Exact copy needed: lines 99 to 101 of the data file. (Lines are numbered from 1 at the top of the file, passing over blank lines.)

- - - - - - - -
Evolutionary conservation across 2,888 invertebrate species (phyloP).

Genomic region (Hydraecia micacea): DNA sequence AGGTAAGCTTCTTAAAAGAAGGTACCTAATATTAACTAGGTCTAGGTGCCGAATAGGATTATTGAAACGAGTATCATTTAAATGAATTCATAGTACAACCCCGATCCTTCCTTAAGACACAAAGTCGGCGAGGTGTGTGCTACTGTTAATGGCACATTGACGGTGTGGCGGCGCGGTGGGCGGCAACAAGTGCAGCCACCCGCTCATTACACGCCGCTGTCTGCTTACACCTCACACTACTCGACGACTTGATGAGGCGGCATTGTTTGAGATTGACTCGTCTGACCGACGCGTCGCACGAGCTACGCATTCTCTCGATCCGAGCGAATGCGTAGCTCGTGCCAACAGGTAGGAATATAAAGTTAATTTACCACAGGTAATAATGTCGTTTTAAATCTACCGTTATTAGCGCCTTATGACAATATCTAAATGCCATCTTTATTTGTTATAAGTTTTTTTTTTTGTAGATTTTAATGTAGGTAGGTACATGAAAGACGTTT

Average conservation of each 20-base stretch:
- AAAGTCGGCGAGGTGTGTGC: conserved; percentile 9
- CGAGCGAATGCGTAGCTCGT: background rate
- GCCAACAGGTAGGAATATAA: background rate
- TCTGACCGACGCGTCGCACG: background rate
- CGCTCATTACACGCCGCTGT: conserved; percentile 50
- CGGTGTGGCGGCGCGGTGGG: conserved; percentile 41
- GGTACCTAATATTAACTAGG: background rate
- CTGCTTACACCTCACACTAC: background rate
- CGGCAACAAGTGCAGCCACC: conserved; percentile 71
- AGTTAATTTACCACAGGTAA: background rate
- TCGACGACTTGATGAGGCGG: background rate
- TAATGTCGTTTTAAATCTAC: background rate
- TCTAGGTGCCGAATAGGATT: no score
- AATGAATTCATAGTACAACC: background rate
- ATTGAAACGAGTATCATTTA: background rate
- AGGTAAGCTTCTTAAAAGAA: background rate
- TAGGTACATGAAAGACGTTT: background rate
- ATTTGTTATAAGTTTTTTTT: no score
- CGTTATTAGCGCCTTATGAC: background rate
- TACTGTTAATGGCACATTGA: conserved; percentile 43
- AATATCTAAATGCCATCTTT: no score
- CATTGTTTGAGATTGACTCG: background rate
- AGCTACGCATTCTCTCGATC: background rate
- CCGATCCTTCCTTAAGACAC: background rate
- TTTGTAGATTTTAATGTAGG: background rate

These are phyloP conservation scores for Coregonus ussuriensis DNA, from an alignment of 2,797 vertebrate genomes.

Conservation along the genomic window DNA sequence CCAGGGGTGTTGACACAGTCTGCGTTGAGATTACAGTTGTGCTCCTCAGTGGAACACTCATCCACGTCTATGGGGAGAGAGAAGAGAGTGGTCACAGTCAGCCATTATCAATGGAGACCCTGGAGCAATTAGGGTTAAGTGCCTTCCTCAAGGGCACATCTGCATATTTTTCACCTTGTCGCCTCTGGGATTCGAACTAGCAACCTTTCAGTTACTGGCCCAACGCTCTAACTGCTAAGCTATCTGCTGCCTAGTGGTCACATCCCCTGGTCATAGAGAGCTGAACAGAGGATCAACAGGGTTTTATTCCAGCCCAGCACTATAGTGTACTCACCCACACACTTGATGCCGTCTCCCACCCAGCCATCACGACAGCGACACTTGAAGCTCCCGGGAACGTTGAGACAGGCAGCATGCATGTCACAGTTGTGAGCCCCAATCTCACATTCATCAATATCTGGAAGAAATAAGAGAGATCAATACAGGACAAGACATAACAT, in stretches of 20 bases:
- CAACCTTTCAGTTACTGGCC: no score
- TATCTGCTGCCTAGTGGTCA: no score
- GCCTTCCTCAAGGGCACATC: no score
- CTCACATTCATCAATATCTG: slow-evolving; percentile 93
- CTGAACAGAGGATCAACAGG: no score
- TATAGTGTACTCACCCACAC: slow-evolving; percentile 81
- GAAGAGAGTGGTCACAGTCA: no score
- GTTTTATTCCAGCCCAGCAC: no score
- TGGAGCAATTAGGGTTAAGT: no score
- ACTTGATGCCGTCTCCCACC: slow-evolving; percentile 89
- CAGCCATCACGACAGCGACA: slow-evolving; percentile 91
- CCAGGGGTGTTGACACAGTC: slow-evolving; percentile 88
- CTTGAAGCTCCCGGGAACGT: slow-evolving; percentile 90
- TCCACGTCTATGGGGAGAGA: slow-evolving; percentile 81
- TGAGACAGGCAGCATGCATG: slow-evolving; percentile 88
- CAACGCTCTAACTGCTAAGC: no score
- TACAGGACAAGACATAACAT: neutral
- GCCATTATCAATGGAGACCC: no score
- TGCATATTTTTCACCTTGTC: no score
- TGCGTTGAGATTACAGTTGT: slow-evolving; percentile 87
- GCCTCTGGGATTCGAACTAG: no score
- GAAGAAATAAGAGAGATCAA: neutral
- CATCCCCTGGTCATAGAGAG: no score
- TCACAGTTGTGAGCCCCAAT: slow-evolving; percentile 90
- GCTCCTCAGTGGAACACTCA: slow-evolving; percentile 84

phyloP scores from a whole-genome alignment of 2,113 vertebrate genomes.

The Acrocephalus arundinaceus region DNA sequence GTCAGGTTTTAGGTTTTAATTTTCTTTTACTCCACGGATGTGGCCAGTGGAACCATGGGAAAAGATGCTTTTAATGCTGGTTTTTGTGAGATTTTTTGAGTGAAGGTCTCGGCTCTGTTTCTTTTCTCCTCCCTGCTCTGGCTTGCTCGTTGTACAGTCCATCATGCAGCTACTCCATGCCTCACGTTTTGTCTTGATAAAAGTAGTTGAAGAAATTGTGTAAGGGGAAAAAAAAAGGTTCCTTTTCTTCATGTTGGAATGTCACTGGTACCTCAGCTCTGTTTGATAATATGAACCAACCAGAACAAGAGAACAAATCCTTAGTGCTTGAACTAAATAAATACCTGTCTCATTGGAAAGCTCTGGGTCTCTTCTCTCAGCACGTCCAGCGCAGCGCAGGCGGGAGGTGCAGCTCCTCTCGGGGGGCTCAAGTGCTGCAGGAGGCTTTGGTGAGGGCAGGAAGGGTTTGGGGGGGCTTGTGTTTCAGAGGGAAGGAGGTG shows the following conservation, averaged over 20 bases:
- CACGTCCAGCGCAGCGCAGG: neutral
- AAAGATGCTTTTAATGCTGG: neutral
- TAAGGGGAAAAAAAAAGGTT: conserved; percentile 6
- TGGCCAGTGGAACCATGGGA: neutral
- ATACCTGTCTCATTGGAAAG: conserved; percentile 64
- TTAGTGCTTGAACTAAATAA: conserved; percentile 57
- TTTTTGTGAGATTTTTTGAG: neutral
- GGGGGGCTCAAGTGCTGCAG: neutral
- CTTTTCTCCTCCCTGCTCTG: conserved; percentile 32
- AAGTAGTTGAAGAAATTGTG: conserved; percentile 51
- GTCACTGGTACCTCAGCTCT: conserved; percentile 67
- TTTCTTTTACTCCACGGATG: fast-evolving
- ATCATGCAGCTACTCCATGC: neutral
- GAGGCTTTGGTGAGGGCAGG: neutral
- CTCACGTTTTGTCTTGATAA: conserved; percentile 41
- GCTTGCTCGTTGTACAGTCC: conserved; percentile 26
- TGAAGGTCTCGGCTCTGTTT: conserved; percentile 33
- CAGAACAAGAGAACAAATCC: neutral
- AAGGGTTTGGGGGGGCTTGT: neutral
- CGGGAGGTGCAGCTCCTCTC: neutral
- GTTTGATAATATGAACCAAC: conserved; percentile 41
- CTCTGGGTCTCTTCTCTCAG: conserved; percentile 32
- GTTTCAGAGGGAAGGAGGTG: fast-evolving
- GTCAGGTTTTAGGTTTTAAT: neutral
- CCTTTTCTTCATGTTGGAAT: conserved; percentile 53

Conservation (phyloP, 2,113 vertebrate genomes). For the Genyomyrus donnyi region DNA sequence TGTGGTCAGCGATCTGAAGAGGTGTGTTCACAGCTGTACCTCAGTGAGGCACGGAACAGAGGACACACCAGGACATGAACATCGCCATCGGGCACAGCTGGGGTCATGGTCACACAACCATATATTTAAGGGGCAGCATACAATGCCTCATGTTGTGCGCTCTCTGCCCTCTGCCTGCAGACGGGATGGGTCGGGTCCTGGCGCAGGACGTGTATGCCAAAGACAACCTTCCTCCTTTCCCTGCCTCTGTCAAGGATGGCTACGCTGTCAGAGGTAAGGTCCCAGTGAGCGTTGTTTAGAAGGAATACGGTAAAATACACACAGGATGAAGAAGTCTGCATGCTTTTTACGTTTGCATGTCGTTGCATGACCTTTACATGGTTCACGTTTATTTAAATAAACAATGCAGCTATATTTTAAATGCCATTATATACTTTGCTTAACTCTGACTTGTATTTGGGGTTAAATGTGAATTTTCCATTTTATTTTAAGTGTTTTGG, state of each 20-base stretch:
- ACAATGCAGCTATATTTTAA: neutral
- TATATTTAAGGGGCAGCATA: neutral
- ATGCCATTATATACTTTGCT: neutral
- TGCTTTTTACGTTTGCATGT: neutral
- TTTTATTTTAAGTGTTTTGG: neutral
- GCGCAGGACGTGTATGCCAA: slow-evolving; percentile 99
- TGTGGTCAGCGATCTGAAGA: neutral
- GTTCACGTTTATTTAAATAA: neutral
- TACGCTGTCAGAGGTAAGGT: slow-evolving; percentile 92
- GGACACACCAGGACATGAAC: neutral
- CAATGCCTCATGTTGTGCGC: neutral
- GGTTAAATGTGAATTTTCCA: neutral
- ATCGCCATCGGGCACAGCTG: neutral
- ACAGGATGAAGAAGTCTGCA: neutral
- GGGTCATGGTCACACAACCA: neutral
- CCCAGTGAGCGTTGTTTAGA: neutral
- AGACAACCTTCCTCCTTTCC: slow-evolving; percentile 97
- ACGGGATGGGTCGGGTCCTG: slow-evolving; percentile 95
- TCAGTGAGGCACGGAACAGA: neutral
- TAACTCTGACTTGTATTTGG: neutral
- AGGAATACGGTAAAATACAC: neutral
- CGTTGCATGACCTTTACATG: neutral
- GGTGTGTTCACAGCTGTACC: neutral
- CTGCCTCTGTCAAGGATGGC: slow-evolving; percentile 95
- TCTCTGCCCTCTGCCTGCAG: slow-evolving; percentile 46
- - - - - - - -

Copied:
- CCCAGTGAGCGTTGTTTAGA: neutral
- AGACAACCTTCCTCCTTTCC: slow-evolving; percentile 97
- ACGGGATGGGTCGGGTCCTG: slow-evolving; percentile 95